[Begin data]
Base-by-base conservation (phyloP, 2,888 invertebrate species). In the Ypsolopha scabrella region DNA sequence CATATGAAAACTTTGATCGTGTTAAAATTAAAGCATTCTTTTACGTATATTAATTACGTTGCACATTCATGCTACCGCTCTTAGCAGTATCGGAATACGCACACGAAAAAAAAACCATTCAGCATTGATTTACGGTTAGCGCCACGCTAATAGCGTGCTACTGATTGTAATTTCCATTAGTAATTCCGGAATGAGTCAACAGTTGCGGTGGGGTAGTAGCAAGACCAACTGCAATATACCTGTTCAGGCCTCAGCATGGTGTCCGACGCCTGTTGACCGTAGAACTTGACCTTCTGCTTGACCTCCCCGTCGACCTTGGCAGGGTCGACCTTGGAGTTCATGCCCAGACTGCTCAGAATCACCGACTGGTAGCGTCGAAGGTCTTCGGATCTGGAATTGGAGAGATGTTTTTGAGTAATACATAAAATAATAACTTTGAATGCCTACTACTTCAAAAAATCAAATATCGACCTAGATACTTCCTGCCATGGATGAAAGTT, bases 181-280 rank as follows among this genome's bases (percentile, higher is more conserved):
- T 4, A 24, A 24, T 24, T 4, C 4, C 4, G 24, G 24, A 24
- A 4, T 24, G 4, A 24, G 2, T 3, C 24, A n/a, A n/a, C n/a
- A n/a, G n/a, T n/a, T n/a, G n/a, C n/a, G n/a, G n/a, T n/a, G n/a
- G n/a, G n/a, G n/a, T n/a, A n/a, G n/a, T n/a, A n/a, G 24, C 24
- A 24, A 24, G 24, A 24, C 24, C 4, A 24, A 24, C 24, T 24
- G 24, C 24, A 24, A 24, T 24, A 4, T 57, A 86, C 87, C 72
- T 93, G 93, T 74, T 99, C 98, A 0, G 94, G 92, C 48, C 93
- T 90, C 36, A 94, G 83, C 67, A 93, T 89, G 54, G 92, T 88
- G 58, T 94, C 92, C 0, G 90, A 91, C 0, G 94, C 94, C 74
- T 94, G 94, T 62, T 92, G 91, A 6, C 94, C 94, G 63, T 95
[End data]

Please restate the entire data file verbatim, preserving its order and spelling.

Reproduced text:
Base-by-base conservation (phyloP, 2,888 invertebrate species). In the Ypsolopha scabrella region DNA sequence CATATGAAAACTTTGATCGTGTTAAAATTAAAGCATTCTTTTACGTATATTAATTACGTTGCACATTCATGCTACCGCTCTTAGCAGTATCGGAATACGCACACGAAAAAAAAACCATTCAGCATTGATTTACGGTTAGCGCCACGCTAATAGCGTGCTACTGATTGTAATTTCCATTAGTAATTCCGGAATGAGTCAACAGTTGCGGTGGGGTAGTAGCAAGACCAACTGCAATATACCTGTTCAGGCCTCAGCATGGTGTCCGACGCCTGTTGACCGTAGAACTTGACCTTCTGCTTGACCTCCCCGTCGACCTTGGCAGGGTCGACCTTGGAGTTCATGCCCAGACTGCTCAGAATCACCGACTGGTAGCGTCGAAGGTCTTCGGATCTGGAATTGGAGAGATGTTTTTGAGTAATACATAAAATAATAACTTTGAATGCCTACTACTTCAAAAAATCAAATATCGACCTAGATACTTCCTGCCATGGATGAAAGTT, bases 181-280 rank as follows among this genome's bases (percentile, higher is more conserved):
- T 4, A 24, A 24, T 24, T 4, C 4, C 4, G 24, G 24, A 24
- A 4, T 24, G 4, A 24, G 2, T 3, C 24, A n/a, A n/a, C n/a
- A n/a, G n/a, T n/a, T n/a, G n/a, C n/a, G n/a, G n/a, T n/a, G n/a
- G n/a, G n/a, G n/a, T n/a, A n/a, G n/a, T n/a, A n/a, G 24, C 24
- A 24, A 24, G 24, A 24, C 24, C 4, A 24, A 24, C 24, T 24
- G 24, C 24, A 24, A 24, T 24, A 4, T 57, A 86, C 87, C 72
- T 93, G 93, T 74, T 99, C 98, A 0, G 94, G 92, C 48, C 93
- T 90, C 36, A 94, G 83, C 67, A 93, T 89, G 54, G 92, T 88
- G 58, T 94, C 92, C 0, G 90, A 91, C 0, G 94, C 94, C 74
- T 94, G 94, T 62, T 92, G 91, A 6, C 94, C 94, G 63, T 95